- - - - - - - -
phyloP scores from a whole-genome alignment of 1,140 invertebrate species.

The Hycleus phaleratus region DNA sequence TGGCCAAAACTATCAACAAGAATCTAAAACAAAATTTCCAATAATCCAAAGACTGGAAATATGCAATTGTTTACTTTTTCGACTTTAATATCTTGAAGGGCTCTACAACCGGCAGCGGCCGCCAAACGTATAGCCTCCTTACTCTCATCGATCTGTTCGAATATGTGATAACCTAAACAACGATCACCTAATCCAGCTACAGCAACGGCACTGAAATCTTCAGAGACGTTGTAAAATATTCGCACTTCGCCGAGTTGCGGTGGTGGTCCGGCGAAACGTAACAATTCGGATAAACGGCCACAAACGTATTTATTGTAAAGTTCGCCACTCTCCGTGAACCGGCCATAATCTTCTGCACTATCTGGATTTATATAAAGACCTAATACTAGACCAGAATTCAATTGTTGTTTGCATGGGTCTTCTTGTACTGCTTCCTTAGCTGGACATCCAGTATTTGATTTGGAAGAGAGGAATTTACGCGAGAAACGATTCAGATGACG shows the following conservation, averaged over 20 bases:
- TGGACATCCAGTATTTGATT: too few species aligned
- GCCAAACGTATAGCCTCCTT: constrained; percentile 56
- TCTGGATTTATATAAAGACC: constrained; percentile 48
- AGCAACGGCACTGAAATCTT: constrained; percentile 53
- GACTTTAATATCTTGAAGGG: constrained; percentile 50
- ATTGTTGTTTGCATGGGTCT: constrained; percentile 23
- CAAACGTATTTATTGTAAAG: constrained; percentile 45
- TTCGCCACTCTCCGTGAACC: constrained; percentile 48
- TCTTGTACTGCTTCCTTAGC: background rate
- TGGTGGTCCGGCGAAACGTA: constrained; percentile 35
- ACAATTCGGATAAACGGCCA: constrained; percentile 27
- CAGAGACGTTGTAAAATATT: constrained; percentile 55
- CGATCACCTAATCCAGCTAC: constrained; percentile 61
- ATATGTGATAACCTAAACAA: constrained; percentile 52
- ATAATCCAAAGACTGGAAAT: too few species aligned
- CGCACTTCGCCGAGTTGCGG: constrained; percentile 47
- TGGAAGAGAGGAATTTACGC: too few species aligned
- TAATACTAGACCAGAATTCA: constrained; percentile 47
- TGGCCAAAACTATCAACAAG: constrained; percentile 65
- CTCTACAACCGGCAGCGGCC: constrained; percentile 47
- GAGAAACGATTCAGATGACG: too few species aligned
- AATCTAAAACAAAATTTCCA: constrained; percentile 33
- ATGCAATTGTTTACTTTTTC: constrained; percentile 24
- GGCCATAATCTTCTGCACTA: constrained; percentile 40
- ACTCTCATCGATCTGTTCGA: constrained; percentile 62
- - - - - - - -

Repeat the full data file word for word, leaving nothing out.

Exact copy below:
phyloP scores from a whole-genome alignment of 1,140 invertebrate species.

The Hycleus phaleratus region DNA sequence TGGCCAAAACTATCAACAAGAATCTAAAACAAAATTTCCAATAATCCAAAGACTGGAAATATGCAATTGTTTACTTTTTCGACTTTAATATCTTGAAGGGCTCTACAACCGGCAGCGGCCGCCAAACGTATAGCCTCCTTACTCTCATCGATCTGTTCGAATATGTGATAACCTAAACAACGATCACCTAATCCAGCTACAGCAACGGCACTGAAATCTTCAGAGACGTTGTAAAATATTCGCACTTCGCCGAGTTGCGGTGGTGGTCCGGCGAAACGTAACAATTCGGATAAACGGCCACAAACGTATTTATTGTAAAGTTCGCCACTCTCCGTGAACCGGCCATAATCTTCTGCACTATCTGGATTTATATAAAGACCTAATACTAGACCAGAATTCAATTGTTGTTTGCATGGGTCTTCTTGTACTGCTTCCTTAGCTGGACATCCAGTATTTGATTTGGAAGAGAGGAATTTACGCGAGAAACGATTCAGATGACG shows the following conservation, averaged over 20 bases:
- TGGACATCCAGTATTTGATT: too few species aligned
- GCCAAACGTATAGCCTCCTT: constrained; percentile 56
- TCTGGATTTATATAAAGACC: constrained; percentile 48
- AGCAACGGCACTGAAATCTT: constrained; percentile 53
- GACTTTAATATCTTGAAGGG: constrained; percentile 50
- ATTGTTGTTTGCATGGGTCT: constrained; percentile 23
- CAAACGTATTTATTGTAAAG: constrained; percentile 45
- TTCGCCACTCTCCGTGAACC: constrained; percentile 48
- TCTTGTACTGCTTCCTTAGC: background rate
- TGGTGGTCCGGCGAAACGTA: constrained; percentile 35
- ACAATTCGGATAAACGGCCA: constrained; percentile 27
- CAGAGACGTTGTAAAATATT: constrained; percentile 55
- CGATCACCTAATCCAGCTAC: constrained; percentile 61
- ATATGTGATAACCTAAACAA: constrained; percentile 52
- ATAATCCAAAGACTGGAAAT: too few species aligned
- CGCACTTCGCCGAGTTGCGG: constrained; percentile 47
- TGGAAGAGAGGAATTTACGC: too few species aligned
- TAATACTAGACCAGAATTCA: constrained; percentile 47
- TGGCCAAAACTATCAACAAG: constrained; percentile 65
- CTCTACAACCGGCAGCGGCC: constrained; percentile 47
- GAGAAACGATTCAGATGACG: too few species aligned
- AATCTAAAACAAAATTTCCA: constrained; percentile 33
- ATGCAATTGTTTACTTTTTC: constrained; percentile 24
- GGCCATAATCTTCTGCACTA: constrained; percentile 40
- ACTCTCATCGATCTGTTCGA: constrained; percentile 62